Educational Tools,  Teaching & Learning

Best Practices for Conducting a Synchronous Session

Reading Time: 3 minutes

While synchronous sessions can function similar to class sessions (you get to verbally communicate with all your students at once), there are some considerations you should make. From coming into the session with a plan to developing a method for student interaction, these items will help your sessions run smoothly. 

Prepare and plan ahead

Are you planning on going through a presentation? Showing some other program or document via screen share? Have all of those items ready so it’s a simple toggle to the resource. You won’t have to sort through files for folders to find what you need. Consider also having an outline on what you want to cover. Even if it’s a lesson you have taught many times, online learning introduces new variables that could side track you.

Similarly, close down all browser tabs and programs you don’t need during your session. Having only what you need open will make it easier for you to smoothly work through your materials. 

Develop a policy for student interaction and share it with your students

How do you want your students to interact with you during a session if they have questions for you or if you want them to respond to your questions? 

Overall best practice: Have mics muted unless one of your students needs to speak. You can set up the meeting so that it automatically mutes participants as they enter the room – just check the box for “Mute participants upon entry” when you’re scheduling the meeting. Students can unmute their mics to participate, then mute again after they’re done talking. Coughing or kinds of normal ambient noise are a part of life, but they’re extra distracting in a video session.

Let’s look at some options you have for managing interaction: 

  • Chat
    Zoom has a chat feature, so you could have students type their questions. You could then repeat the typed question so everyone could hear it before you answer it. In addition to the public chat features that everyone in the meeting can see, Zoom also provides private chat. If you want to communicate something to an individual student, use this feature. In addition, students can privately message you or each other during the meeting using this tool. Check out Zoom’s In-Meeting Chat article for more information about this tool. 
  • Nonverbal feedback
    Nonverbal feedback is hosted in the “participants” list in Zoom. Students can raise their hand, answer “yes” or “no,” give a thumbs-up or thumbs-down, or even suggest the instructor go faster or slower. Within the main meeting, you can see if a student raised their hand. To see the rest of the nonverbal feedback, keep the participants list toggled open – all nonverbal feedback will appear next to the students’ names! For more information about this feature, check out Zoom’s Nonverbal Feedback During Meetings article. 
  • Breakout rooms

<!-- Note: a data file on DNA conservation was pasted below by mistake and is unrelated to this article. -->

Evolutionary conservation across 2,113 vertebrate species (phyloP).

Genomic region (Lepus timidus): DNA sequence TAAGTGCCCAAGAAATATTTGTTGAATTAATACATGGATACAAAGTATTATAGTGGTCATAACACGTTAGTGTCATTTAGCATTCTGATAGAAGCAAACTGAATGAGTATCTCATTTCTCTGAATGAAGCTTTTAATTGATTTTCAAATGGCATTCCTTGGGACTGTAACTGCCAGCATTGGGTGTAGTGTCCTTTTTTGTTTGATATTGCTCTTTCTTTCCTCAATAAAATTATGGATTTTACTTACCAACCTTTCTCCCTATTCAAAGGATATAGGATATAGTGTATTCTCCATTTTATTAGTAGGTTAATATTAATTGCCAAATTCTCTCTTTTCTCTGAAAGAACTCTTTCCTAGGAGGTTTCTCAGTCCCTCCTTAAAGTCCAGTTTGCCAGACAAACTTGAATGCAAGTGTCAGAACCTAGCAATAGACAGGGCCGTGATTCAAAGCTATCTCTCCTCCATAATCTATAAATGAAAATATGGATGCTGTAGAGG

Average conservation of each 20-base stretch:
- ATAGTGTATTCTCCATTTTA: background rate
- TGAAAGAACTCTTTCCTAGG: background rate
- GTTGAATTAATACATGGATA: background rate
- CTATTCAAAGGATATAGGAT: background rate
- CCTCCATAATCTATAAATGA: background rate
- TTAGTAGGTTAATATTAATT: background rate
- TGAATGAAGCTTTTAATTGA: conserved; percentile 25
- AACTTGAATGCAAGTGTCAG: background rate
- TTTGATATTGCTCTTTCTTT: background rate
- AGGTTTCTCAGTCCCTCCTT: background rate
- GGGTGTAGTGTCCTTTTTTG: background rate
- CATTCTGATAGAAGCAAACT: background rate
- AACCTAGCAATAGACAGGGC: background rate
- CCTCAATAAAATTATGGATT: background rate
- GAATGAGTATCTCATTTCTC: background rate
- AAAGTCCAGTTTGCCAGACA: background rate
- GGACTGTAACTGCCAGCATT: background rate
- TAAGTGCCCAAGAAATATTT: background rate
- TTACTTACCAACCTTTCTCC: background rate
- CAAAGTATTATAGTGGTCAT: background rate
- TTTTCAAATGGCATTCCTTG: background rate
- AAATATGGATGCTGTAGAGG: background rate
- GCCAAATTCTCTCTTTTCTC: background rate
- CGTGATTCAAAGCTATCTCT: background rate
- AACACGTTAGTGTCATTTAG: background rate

If you want students to easily discuss a topic amongst themselves, you can use Zoom breakout rooms to divide them into smaller groups. This is a great way to encourage collaboration and community in your class. When students are divided into different groups, you can still send messages that go to all the breakout rooms.
    As the host of the meeting, you have access to all of the different rooms. You can use breakout rooms to interact with your students in smaller groups and be able to field questions easier.
    In addition, your students still have access to you! Students can click the “ask for help” button to invite you into their breakout room. For more information about breakout rooms, check out Managing Breakout Rooms and Pre-Assigning Participants to Breakout Rooms

Record your sessions

Zoom makes it easy to record all your meetings. Even if all students are present, it’s helpful to make a recording available in case a student has problems with their connection during the meeting. They can then go back later and catch up on what they missed so you don’t have to worry about repeating information within the meeting.

If you record to the cloud, your recording will be automatically transferred to your Ensemble library. It will take some time for your video to appear in the Ensemble library. If your video doesn’t transfer within a couple hours, please contact the CTL immediately. 

Once the video is in your Ensemble library, you can easily post the video in Canvas.

What have you found to be helpful in your synchronous sessions? Share below in the comments! 

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  • Betsy Linnell

    Thanks Lauren, all great tips! Another one that you might want to share with students is that as fun as it is to see each other and message each other in chat, we as professors see it so please keep that to a minimum just as I would hope they do in class (or even MORE than they would in class) as it is distracting when they carry on side conversations over chat! 🙂

    • Lauren Eissler


      Yes, that’s an excellent point – thank you for sharing! It’s always helpful for instructors to remind students of what they can/can’t see and how items (such as public chat) can be distracting in a meeting. That would be an excellent item for an instructor to discuss with their student when they’re defining how student interaction should work!


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